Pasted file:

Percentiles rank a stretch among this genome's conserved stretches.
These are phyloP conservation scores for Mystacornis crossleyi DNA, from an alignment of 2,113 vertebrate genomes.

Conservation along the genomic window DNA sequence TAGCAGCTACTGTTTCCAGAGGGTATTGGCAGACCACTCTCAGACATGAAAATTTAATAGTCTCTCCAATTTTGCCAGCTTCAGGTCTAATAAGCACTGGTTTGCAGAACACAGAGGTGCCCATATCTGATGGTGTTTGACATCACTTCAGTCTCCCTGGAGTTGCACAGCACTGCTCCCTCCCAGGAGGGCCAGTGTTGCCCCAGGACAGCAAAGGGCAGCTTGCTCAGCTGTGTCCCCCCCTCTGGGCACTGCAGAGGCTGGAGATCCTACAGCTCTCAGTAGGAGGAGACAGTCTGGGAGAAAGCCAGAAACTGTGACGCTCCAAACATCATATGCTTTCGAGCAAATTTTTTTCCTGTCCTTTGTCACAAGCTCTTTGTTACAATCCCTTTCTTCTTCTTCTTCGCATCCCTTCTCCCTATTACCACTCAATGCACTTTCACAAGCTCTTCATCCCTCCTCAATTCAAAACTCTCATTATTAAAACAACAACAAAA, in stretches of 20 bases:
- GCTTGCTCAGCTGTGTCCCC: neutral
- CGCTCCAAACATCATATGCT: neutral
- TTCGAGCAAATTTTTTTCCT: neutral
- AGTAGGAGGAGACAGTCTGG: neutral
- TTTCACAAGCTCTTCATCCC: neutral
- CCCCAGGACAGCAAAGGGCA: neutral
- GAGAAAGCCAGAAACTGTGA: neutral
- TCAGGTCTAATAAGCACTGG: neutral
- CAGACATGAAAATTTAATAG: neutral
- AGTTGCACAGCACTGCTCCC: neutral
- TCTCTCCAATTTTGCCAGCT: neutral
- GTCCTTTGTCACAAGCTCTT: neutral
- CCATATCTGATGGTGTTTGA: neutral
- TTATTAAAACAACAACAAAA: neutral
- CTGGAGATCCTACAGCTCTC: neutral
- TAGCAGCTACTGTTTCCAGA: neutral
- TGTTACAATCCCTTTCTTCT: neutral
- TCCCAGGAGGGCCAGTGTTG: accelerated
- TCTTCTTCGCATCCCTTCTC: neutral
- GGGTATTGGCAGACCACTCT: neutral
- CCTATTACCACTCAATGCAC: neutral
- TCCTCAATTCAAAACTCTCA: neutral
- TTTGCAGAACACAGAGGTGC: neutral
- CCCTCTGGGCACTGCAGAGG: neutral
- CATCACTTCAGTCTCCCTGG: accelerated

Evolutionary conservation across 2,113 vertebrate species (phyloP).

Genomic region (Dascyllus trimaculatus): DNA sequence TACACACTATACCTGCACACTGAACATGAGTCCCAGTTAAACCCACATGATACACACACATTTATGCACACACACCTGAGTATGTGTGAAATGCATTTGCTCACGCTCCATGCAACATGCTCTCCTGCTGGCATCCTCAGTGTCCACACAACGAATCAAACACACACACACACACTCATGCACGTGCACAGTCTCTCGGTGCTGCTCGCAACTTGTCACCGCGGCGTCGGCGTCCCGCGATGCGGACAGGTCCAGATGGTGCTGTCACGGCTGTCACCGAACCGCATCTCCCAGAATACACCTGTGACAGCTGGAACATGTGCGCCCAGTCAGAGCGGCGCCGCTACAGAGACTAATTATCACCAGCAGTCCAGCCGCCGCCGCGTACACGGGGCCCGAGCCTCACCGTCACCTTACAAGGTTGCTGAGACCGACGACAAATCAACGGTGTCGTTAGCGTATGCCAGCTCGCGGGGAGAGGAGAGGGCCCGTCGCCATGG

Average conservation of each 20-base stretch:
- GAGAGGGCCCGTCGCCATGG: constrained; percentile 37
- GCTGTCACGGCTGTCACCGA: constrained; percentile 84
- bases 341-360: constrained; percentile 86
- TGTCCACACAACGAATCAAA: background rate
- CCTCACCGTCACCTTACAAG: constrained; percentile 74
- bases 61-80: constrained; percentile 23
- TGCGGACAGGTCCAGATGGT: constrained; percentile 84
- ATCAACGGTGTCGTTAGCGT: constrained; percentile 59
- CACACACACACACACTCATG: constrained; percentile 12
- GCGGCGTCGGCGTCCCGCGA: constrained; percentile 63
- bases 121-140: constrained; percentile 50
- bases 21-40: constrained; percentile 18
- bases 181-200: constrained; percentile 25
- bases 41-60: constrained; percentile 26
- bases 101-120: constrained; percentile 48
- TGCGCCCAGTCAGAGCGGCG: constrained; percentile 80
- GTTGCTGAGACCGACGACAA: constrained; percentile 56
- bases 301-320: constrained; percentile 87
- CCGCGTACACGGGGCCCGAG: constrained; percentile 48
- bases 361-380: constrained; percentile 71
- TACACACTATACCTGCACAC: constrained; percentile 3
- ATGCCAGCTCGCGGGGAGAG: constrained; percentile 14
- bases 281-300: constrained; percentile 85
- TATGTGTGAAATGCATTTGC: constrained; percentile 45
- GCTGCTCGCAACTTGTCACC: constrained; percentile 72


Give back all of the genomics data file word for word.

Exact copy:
Percentiles rank a stretch among this genome's conserved stretches.
These are phyloP conservation scores for Mystacornis crossleyi DNA, from an alignment of 2,113 vertebrate genomes.

Conservation along the genomic window DNA sequence TAGCAGCTACTGTTTCCAGAGGGTATTGGCAGACCACTCTCAGACATGAAAATTTAATAGTCTCTCCAATTTTGCCAGCTTCAGGTCTAATAAGCACTGGTTTGCAGAACACAGAGGTGCCCATATCTGATGGTGTTTGACATCACTTCAGTCTCCCTGGAGTTGCACAGCACTGCTCCCTCCCAGGAGGGCCAGTGTTGCCCCAGGACAGCAAAGGGCAGCTTGCTCAGCTGTGTCCCCCCCTCTGGGCACTGCAGAGGCTGGAGATCCTACAGCTCTCAGTAGGAGGAGACAGTCTGGGAGAAAGCCAGAAACTGTGACGCTCCAAACATCATATGCTTTCGAGCAAATTTTTTTCCTGTCCTTTGTCACAAGCTCTTTGTTACAATCCCTTTCTTCTTCTTCTTCGCATCCCTTCTCCCTATTACCACTCAATGCACTTTCACAAGCTCTTCATCCCTCCTCAATTCAAAACTCTCATTATTAAAACAACAACAAAA, in stretches of 20 bases:
- GCTTGCTCAGCTGTGTCCCC: neutral
- CGCTCCAAACATCATATGCT: neutral
- TTCGAGCAAATTTTTTTCCT: neutral
- AGTAGGAGGAGACAGTCTGG: neutral
- TTTCACAAGCTCTTCATCCC: neutral
- CCCCAGGACAGCAAAGGGCA: neutral
- GAGAAAGCCAGAAACTGTGA: neutral
- TCAGGTCTAATAAGCACTGG: neutral
- CAGACATGAAAATTTAATAG: neutral
- AGTTGCACAGCACTGCTCCC: neutral
- TCTCTCCAATTTTGCCAGCT: neutral
- GTCCTTTGTCACAAGCTCTT: neutral
- CCATATCTGATGGTGTTTGA: neutral
- TTATTAAAACAACAACAAAA: neutral
- CTGGAGATCCTACAGCTCTC: neutral
- TAGCAGCTACTGTTTCCAGA: neutral
- TGTTACAATCCCTTTCTTCT: neutral
- TCCCAGGAGGGCCAGTGTTG: accelerated
- TCTTCTTCGCATCCCTTCTC: neutral
- GGGTATTGGCAGACCACTCT: neutral
- CCTATTACCACTCAATGCAC: neutral
- TCCTCAATTCAAAACTCTCA: neutral
- TTTGCAGAACACAGAGGTGC: neutral
- CCCTCTGGGCACTGCAGAGG: neutral
- CATCACTTCAGTCTCCCTGG: accelerated

Evolutionary conservation across 2,113 vertebrate species (phyloP).

Genomic region (Dascyllus trimaculatus): DNA sequence TACACACTATACCTGCACACTGAACATGAGTCCCAGTTAAACCCACATGATACACACACATTTATGCACACACACCTGAGTATGTGTGAAATGCATTTGCTCACGCTCCATGCAACATGCTCTCCTGCTGGCATCCTCAGTGTCCACACAACGAATCAAACACACACACACACACTCATGCACGTGCACAGTCTCTCGGTGCTGCTCGCAACTTGTCACCGCGGCGTCGGCGTCCCGCGATGCGGACAGGTCCAGATGGTGCTGTCACGGCTGTCACCGAACCGCATCTCCCAGAATACACCTGTGACAGCTGGAACATGTGCGCCCAGTCAGAGCGGCGCCGCTACAGAGACTAATTATCACCAGCAGTCCAGCCGCCGCCGCGTACACGGGGCCCGAGCCTCACCGTCACCTTACAAGGTTGCTGAGACCGACGACAAATCAACGGTGTCGTTAGCGTATGCCAGCTCGCGGGGAGAGGAGAGGGCCCGTCGCCATGG

Average conservation of each 20-base stretch:
- GAGAGGGCCCGTCGCCATGG: constrained; percentile 37
- GCTGTCACGGCTGTCACCGA: constrained; percentile 84
- bases 341-360: constrained; percentile 86
- TGTCCACACAACGAATCAAA: background rate
- CCTCACCGTCACCTTACAAG: constrained; percentile 74
- bases 61-80: constrained; percentile 23
- TGCGGACAGGTCCAGATGGT: constrained; percentile 84
- ATCAACGGTGTCGTTAGCGT: constrained; percentile 59
- CACACACACACACACTCATG: constrained; percentile 12
- GCGGCGTCGGCGTCCCGCGA: constrained; percentile 63
- bases 121-140: constrained; percentile 50
- bases 21-40: constrained; percentile 18
- bases 181-200: constrained; percentile 25
- bases 41-60: constrained; percentile 26
- bases 101-120: constrained; percentile 48
- TGCGCCCAGTCAGAGCGGCG: constrained; percentile 80
- GTTGCTGAGACCGACGACAA: constrained; percentile 56
- bases 301-320: constrained; percentile 87
- CCGCGTACACGGGGCCCGAG: constrained; percentile 48
- bases 361-380: constrained; percentile 71
- TACACACTATACCTGCACAC: constrained; percentile 3
- ATGCCAGCTCGCGGGGAGAG: constrained; percentile 14
- bases 281-300: constrained; percentile 85
- TATGTGTGAAATGCATTTGC: constrained; percentile 45
- GCTGCTCGCAACTTGTCACC: constrained; percentile 72